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- Item"Making useful men and women of our children": Investigating the Medical Inspection of Schools in the Cape Province, 1918-1938(2023-03) Lemon, Kelsey; Sapire, Hilary; Fourie, Johan; Sapire, HilaryThe history of school medical services is an underrepresented area in the South African historiography, either of education, childhood, or medicine. Little is known about the ideological or legislative origins of inspections, nor how these programmes operated, and what effect they had on social meanings of childhood and the state of child health. The thesis addresses this gap by examining the pioneering years of the Cape school medical service, (1918-1938). The Cape Province in the interwar, segregation era offers a unique case given its size and history of liberalism. In the twentieth century, the state claimed greater responsibility for the welfare of some of its citizens; ameliorating white poverty while entrenching systems to segregate those who were black, coloured, or Indian. Beginning in the nineteenth century and continuing through the twentieth, childhood was progressively regulated through state intervention, compulsory education, and child welfare work. Nevertheless, one’s class, gender, and especially race mediated the extent to which this idealised (western, middle-class) vision of childhood was a possibility for all children. The thesis applies traditional qualitative techniques and quantitative analysis to a range of sources, chief among them being the annual reports of the school medical inspectors. It is found that those promoting school medical inspections touted the service as a best means for alleviating white poverty and securing a healthy, productive white population. The thesis thus uncovers the political origins of school medical inspections and contributes to understanding how child health was leveraged in discussions of the “poor white problem”. When inspections began in 1918, inspectors were restricted to visiting school board schools which were predominantly (but not exclusively) white. In examining the operation of school medical inspections, it is found that, while the service’s value was widely perceived, financial insufficiency limited what the inspectors were ultimately able to achieve. A failure to provide medical treatment for indigent children also restricted the service’s impact. The thesis argues that demands for state involvement in the provision of free treatment offer a window on this early period in South Africa’s social welfare history and societal notions about the state's responsibility to its youngest citizens. By applying a mixed-methods approach to the annual school medical inspection reports, the thesis explores the impact of the Cape school medical service. To do this, the statistical returns of the inspection reports were transcribed which (recognising bias and subjectivity inherent in the data) constitutes a new dataset for examining historical child health outcomes in the Cape. The thesis finds, through their annual reports, the inspectors constructed an image of child health. This image comprised subjective meanings of healthiness and the contemporaneous state of child health. By measuring public and parental compliance with inspections, the thesis finds that school medical inspections contributed to the medicalisation of childhood, education, and parenting. Through their everyday interaction with children, lectures to teachers, meetings with parents and publication of official reports, the Cape school medical service altered societal perceptions of the ideal childhood.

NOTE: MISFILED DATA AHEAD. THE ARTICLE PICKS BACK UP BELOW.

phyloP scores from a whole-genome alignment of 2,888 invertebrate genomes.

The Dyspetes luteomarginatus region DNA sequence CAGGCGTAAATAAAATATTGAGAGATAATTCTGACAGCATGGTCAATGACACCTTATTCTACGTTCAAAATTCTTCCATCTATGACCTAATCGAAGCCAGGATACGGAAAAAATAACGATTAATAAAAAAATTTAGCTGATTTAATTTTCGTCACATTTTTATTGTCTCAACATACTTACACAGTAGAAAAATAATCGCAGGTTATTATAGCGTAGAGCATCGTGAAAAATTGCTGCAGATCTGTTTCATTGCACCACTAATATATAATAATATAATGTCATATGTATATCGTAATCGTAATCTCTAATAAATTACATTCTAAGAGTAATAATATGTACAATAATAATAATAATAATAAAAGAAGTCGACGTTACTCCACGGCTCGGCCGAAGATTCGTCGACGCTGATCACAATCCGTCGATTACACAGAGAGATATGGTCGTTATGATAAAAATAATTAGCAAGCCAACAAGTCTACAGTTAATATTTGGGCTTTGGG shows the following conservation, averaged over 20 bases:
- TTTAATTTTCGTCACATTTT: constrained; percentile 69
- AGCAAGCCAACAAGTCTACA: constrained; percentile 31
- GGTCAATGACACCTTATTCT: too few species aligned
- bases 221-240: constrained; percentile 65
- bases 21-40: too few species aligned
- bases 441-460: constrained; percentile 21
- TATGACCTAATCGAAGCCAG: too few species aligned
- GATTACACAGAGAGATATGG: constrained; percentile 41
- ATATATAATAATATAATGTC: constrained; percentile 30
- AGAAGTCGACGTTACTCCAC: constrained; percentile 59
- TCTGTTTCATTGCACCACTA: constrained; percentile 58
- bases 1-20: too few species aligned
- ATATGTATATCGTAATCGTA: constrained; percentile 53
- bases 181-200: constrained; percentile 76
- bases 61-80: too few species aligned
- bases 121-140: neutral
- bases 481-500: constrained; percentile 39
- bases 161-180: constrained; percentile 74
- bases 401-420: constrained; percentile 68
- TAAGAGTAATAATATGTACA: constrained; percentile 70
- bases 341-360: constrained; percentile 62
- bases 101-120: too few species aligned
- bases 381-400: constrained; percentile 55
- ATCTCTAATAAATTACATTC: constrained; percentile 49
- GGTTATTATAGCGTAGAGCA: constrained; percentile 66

- ItemAn Exploration of Lower Limb Prosthetics Service Delivery in Namibia in Comparison to Global Standards(2023-03) Likando, Christopher; Visagie, Surona; Mji, GubelaBackground: In 2017, the World Health Organisation published prosthetics and orthotics standards that are aimed at improving prosthetics and orthotics services internationally. The standards are meant to assist member states to improve prosthetics service delivery. The prosthetics standards document calls for the comparison of “the national prosthetics systems and services with the complete set of standards to derive a baseline against which to monitor further development” (WHO, 2017: xxi). Aim: The aim of this study was to explore the status of lower limb prosthetics service delivery in the public healthcare system of Namibia and compare it against the World Health Organisation`s global standards for prosthetics and orthotics. Methods: A sequential mixed methods design was adopted for this study where qualitative (descriptive) and quantitative (cross-sectional survey) data were collected and analysed sequentially. The study was carried out in Namibia's Khomas (urban) and Oshana (rural) regions. Insufficient records necessitated non-probability sampling in both settings and phases. Qualitative data were collected through semi-structured interviews with two service managers, nine service providers, and 16 prosthetics service users guided by interview schedules. Quantitative data were collected from two service managers, ten service providers, and 120 lower limb prosthetics service users. A survey was developed for managers and providers while users completed the TAPES-R. Content analysis was used for the qualitative data. The 60 standards provided deductive themes. Quantitative data was mainly analysed descriptively. Data from the two phases was triangulated and presented together. Findings: Findings showed that 12 of the 60 standards were implemented in Namibia. A further 28 were partially adhered to, while 20 were not implemented at all. Namibia had national policies that guide prosthetic service delivery, but the policies were outdated and not well adhered to. The study established that funding was available but insufficient. There was a wide range of prosthetics products available at no cost to users. Users’ needs were mostly met by available prosthetic products except for the ability to perform vigorous activities and participate in sports, which were limited for 90.8% (n=109) and 87.5% (n=105) of users respectively. Service users 82.6% (n=99) were satisfied with their prosthetic devices and the prostheses allowed them to be economically active 75.0% (n=90). Service providers were well-trained but did not regularly participate in continuous professional development. Training to qualify as a prosthetics service provider was not available in Namibia and in-service training opportunities were scarce. The number of service providers was insufficient. Lower limb prosthetics services were provided to all in need but often this involved long travel distances (mean 258.38 km; sd 265.611) as services at the primary level were not readily available. Users were not involved in policy development and implementation. Experienced users had the choice of products and providers, but first-time users did not. Users were provided with training, follow-up, and repairs. There was little collaboration with other team members during prosthetic rehabilitation. Conclusion: The study showed that more efforts are needed toward improving the delivery of lower limb prosthetics services in Namibia and upgrading them to levels that are in accordance with the World Health Organisation standards. It was concluded that a systems approach, based on the ten ‘Ps’ of systems thinking in assistive technology, could be adopted as a conceptual framework to identify interventions that can be most effective and efficient in efforts to meet the required standards.